Hello, trail friends! We are back again at our writing desk after taking a break from our saddles! We continue to have incredible rides with our guests that are safe, full of fun, and surrounded by the beauty of the Lowcountry! Have you visited lately? We'd love to hear about your trip! Make sure to comment below after reading this blog! We would appreciate the feedback because we have been loving every moment with you all on the trail!
In this two-part blog, we are going to be moving away from the trail and back into the barn. As much as we hate to admit it, we are going to see the weather change and get cooler over the next few months. Rain will mean muddy fields, trails, and paddocks that will cover our horse's bodies, hooves, manes, and tails. While this is very normal, it is also very important that we keep our horses coats, manes, tails, and hooves clean and dry throughout the winter season. This can help promote healthy skin, help avoid sores or irritated skin, and help maintain your horse's overall health. To learn more about caring for your horse during the winter months, follow the link below to one of our past blogs that discusses exactly that!
In this blog, we are going to be specifically focusing on the care of your horse's manes and tails. This extra care will not only keep them healthy and happy, but it will also help keep them ready for the next season of competition, riders, tournaments, and more!
You can use more shampoo than you can conditioner. Using a lighter amount of conditioner can help avoid it from getting clumpy or being left in the mane after you rinse. This can cause more dirt to build up and stick to the leftover conditioner or the mane and tail can become very greasy. While washing or conditioning avoid tangling it or adding to existing tangles. You don't need to scrub back and forth, according to Horse and Rider. This will also help avoid irritation, itching, and rubbing if you remove the dirt and thoroughly rinse the mane and tail. According to US Equestrian, instead of using large quantities of conditioner, spraying a clean damp mane after the wash with leave-in condition can help with keeping it healthy and shining. Spray on before brushing, and once the mane and tail are dry, you can then begin the brush!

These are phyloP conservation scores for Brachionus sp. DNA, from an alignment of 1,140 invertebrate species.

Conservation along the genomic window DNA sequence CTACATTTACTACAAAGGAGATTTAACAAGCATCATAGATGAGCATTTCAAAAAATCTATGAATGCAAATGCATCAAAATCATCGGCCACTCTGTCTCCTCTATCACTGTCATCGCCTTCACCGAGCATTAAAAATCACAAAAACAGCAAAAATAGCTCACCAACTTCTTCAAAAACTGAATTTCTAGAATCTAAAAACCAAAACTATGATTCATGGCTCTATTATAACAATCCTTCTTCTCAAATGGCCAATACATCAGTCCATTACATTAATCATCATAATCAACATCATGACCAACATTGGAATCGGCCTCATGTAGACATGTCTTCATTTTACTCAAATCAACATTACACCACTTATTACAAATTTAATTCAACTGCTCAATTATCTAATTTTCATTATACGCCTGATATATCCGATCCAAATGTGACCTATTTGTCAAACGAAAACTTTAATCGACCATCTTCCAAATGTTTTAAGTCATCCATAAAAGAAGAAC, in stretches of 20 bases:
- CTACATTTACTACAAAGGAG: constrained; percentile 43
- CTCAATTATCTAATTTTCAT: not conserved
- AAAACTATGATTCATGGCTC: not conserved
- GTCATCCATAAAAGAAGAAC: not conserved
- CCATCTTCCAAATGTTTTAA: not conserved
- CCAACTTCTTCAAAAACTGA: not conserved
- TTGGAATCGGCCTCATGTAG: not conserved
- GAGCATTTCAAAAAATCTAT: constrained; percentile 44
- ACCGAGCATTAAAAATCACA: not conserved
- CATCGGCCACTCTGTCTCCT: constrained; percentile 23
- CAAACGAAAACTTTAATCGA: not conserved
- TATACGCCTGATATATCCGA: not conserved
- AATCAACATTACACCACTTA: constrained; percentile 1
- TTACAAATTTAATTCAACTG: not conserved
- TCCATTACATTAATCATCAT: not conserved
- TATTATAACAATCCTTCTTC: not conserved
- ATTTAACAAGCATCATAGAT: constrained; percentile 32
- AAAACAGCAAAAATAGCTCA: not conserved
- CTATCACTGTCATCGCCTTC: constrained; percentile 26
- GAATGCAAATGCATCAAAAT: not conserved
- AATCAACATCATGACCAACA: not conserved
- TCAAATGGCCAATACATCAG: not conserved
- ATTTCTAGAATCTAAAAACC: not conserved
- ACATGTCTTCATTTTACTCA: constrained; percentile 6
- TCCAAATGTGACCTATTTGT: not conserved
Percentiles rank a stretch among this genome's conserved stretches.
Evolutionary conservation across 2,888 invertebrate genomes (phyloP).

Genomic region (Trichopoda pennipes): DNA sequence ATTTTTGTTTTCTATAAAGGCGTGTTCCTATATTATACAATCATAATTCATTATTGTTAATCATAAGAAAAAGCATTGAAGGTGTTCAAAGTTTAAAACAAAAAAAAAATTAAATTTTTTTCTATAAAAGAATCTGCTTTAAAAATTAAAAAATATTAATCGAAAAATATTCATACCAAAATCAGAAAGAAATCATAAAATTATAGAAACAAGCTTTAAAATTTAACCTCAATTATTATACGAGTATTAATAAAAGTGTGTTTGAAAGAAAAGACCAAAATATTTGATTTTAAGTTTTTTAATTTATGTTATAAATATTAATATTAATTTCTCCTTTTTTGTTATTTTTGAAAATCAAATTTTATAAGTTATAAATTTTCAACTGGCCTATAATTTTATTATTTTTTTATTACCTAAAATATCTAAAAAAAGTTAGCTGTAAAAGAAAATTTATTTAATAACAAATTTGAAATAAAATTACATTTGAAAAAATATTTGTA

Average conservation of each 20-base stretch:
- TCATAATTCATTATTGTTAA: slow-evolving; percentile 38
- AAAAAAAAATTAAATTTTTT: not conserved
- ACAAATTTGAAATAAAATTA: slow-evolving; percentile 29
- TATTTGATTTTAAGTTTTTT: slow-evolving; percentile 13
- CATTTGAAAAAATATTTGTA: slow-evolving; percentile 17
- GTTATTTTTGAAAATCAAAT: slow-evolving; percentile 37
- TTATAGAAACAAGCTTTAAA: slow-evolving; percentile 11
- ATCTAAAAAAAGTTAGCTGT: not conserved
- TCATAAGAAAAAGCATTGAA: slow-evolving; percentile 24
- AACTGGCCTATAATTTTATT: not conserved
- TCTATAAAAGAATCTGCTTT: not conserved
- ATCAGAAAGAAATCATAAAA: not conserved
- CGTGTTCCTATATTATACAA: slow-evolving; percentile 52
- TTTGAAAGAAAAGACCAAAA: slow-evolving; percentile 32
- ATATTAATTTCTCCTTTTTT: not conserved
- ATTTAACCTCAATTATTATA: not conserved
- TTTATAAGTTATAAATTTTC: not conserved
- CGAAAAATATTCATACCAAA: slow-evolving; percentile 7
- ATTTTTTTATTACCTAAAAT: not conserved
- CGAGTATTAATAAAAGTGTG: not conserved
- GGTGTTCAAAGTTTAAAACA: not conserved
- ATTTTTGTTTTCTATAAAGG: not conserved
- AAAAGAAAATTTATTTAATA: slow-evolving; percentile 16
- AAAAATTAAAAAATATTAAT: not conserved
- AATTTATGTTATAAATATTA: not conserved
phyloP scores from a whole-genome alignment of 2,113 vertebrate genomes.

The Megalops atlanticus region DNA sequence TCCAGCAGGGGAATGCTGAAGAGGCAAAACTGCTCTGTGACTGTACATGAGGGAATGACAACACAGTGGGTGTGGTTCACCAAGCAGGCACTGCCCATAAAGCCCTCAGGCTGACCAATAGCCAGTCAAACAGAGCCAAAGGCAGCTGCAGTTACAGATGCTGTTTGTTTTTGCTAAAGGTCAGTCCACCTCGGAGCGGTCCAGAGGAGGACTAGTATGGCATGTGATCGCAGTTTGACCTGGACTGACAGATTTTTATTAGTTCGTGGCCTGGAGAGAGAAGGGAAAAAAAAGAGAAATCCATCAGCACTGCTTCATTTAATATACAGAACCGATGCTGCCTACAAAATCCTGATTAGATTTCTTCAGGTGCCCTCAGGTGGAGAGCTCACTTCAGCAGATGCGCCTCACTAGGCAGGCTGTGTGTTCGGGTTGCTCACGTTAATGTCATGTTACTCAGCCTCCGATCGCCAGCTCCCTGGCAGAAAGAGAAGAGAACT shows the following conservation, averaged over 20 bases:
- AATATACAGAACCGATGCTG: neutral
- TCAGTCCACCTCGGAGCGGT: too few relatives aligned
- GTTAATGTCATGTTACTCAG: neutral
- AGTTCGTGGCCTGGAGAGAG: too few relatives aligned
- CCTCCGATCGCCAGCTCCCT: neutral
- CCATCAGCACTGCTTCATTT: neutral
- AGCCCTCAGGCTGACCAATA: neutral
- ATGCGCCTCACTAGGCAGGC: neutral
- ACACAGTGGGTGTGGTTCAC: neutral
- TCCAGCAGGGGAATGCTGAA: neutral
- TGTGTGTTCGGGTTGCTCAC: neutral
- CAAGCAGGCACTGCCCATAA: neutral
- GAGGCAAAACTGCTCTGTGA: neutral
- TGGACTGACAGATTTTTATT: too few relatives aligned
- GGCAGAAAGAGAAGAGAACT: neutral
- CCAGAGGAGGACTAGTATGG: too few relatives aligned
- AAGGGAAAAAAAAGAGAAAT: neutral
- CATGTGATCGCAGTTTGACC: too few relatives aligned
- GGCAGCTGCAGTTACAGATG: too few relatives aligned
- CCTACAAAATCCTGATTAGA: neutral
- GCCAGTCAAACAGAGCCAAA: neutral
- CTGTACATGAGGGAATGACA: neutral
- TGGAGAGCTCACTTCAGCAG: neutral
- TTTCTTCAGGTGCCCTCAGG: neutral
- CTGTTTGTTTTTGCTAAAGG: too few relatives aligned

How does your current brushing, washing, mane, and tail maintenance stand up to this list so far? Are you already a pro, or do you think you might have some work to do? No matter what path your on, as long as you're working towards helping your horse have the best skin, mane, and tail, then you're doing great. Who knew that manes and tails needed so much care? This is just one of the many aspects of caring for just one horse, can you imagine how much time it takes to do this for multiple horses? Owning and caring for a horse takes extreme responsibility, and you must be ready to take it all on if you're wanting to provide the best life possible to your horse. If you have any questions about the care of your horse between now and the second part of this blog, don't hesitate to reach out. We are here to help you care for your horses as best as possible. Until next time, stay safe and stay hopeful everyone!
The History Of The Pony Express
Horses have been apart of some of the most important and iconic events and moments in history. In this blog, we are going to be talking about the history of the Pony Express.
Hello, everyone! We hope you've stumbled upon our blog to learn more about the best horseback riding trails in South Carolina! This weather is so perfect to be on our trials. As the weather slowly starts to turn you'll see even more beauty that the Lowcountry has to offer. Make sure to book your historic trail rides today, we can't wait to see you!